By the mid-1930s, Grant Wood's Regionalist imagery was well-known throughout the country and his schedule of exhibitions and lectures afforded him little time to work on major paintings. As a result, much of his work after 1934 concentrated on drawings, illustrations, and prints. In 1937, Wood entered into an agreement with Associated American Artists, New York, to publish a minimum of four lithographs a year, resulting in a total of nineteen lithographs until 1941. The subjects of these prints most often mirrored themes Wood was already well acquainted with: rural life, farm scenes, and the changing seasons. The present work, Fertility, was reproduced in 1939 as a lithograph measuring 9 by 12 inches, most likely in an edition of 250.
During the second half of the 1930s, agricultural crises caused great unrest in farming communities throughout the Great Plains. Due to these national issues and influences "from the literature of Steinbeck and Faulkner to the American scene painters, artists in the United States turned inward" (B.M. Roberts, "The European Roots of Regionalism: Grant Wood's Stylistic Synthesis," Grant Wood: An American Master Revealed, exhibition catalogue, San Francisco, California, 1995, p. 32)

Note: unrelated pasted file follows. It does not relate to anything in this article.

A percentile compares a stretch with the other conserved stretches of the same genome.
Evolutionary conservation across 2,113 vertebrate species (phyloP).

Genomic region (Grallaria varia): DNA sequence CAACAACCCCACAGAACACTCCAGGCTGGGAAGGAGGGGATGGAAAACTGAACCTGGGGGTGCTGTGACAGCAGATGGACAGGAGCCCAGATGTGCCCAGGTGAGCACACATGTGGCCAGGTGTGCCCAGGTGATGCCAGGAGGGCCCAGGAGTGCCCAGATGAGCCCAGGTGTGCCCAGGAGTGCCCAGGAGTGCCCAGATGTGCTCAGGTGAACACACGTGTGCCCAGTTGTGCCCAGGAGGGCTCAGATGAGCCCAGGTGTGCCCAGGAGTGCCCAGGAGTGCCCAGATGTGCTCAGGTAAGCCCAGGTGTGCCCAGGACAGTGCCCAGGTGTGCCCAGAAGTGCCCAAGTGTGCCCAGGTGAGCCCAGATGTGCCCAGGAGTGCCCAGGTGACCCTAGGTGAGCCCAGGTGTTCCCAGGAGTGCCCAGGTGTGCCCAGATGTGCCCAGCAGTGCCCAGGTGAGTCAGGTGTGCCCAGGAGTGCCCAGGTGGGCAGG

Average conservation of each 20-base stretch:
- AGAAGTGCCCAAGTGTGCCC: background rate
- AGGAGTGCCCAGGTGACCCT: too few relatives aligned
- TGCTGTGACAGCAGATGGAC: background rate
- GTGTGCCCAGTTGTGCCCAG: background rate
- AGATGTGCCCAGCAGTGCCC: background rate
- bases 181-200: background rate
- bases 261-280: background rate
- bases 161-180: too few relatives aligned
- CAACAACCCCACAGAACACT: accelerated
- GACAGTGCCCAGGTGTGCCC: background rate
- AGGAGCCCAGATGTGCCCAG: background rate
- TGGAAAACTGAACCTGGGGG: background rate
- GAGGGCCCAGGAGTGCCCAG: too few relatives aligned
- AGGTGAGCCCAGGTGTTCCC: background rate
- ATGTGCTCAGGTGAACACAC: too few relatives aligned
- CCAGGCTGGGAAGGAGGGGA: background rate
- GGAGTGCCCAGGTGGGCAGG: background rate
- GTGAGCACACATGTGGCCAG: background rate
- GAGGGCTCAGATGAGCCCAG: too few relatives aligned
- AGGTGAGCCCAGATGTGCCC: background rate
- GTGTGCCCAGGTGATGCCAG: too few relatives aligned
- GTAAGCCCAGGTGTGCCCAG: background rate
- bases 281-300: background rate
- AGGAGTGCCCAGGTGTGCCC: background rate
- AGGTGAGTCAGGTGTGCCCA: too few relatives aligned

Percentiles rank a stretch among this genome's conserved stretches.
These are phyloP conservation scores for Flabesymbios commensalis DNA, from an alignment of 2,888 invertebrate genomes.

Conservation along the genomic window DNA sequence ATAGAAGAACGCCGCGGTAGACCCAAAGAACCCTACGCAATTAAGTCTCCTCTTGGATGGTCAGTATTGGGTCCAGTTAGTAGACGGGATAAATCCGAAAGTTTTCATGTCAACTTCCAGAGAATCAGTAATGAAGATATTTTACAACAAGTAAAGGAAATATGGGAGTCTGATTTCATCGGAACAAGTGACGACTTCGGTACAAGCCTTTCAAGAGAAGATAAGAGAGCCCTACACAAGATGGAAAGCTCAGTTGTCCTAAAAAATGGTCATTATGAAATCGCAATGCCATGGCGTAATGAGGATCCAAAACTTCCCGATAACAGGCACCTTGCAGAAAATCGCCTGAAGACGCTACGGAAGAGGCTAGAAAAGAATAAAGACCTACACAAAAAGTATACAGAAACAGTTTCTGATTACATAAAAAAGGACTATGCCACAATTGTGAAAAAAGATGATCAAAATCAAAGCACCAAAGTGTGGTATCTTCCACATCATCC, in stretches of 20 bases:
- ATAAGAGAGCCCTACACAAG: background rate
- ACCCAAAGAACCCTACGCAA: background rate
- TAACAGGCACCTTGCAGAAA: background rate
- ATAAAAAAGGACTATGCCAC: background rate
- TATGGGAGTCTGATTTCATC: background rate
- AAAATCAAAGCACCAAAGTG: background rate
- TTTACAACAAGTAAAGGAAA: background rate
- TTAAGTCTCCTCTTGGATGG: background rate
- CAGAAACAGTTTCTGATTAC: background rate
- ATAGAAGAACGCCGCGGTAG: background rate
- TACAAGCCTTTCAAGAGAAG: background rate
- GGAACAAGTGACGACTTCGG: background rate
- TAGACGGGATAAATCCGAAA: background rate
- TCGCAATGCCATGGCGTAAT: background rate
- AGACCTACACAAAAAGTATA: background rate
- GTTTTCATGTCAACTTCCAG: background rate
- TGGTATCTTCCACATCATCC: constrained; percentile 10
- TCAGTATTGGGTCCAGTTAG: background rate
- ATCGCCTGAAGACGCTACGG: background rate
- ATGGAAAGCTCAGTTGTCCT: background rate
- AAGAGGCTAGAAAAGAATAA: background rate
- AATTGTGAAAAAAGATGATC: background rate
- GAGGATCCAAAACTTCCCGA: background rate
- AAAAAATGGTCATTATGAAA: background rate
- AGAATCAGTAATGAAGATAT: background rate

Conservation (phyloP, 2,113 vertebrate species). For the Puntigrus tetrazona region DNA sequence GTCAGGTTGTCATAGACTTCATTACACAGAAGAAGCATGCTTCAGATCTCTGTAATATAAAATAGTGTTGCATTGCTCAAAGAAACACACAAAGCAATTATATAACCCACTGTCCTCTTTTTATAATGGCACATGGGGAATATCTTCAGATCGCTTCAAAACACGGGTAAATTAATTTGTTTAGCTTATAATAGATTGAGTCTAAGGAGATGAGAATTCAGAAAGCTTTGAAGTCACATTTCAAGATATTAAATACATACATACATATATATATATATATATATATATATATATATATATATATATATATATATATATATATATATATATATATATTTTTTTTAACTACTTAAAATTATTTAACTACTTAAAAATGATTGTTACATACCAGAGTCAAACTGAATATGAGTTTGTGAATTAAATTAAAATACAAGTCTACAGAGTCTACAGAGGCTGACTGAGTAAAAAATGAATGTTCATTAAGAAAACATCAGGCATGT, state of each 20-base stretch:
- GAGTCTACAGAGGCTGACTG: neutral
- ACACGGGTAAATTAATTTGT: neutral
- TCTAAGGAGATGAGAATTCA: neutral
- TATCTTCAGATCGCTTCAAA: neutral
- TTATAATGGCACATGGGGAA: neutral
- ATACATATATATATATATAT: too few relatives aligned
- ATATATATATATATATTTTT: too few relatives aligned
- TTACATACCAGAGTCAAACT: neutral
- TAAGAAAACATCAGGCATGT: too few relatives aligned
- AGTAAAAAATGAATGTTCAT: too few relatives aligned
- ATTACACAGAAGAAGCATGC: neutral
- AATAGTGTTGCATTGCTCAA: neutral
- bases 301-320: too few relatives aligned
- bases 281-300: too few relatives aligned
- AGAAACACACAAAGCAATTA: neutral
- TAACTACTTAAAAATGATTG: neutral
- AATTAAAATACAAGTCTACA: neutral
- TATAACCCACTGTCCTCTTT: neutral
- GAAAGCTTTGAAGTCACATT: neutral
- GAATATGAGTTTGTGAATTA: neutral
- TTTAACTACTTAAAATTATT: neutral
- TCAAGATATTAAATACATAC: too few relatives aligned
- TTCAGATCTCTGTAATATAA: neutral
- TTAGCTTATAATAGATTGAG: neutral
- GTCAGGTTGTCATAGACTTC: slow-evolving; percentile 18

Although Wood's home "was in the Midwest, and he generally used his own territory to illustrate how Regionalism worked, he envisioned Regionalism as a national movement, with each region supporting its own artists...To Wood: 'Each section has a personality of its own, in physiography, industry, psychology. Thinking painters and writers who have passed their formative years in these regions, will, by care-taking analysis, work out and interpret in their productions these varying personalities.'" (W.M. Corn, Grant Wood: The Regionalist Vision, exhibition catalogue, New Haven, Connecticut, 1983, p. 43) In the present work, it is evident that given Wood's respect for the plight of the rural community and a sentimentality for agrarian culture, his "use of idyllic images to celebrate life on the land was a kind of elaborate praise of the farmer's exalted position." (J.M. Dennis, Grant Wood: A Study in American Art and Culture, New York, 1975, p. 210)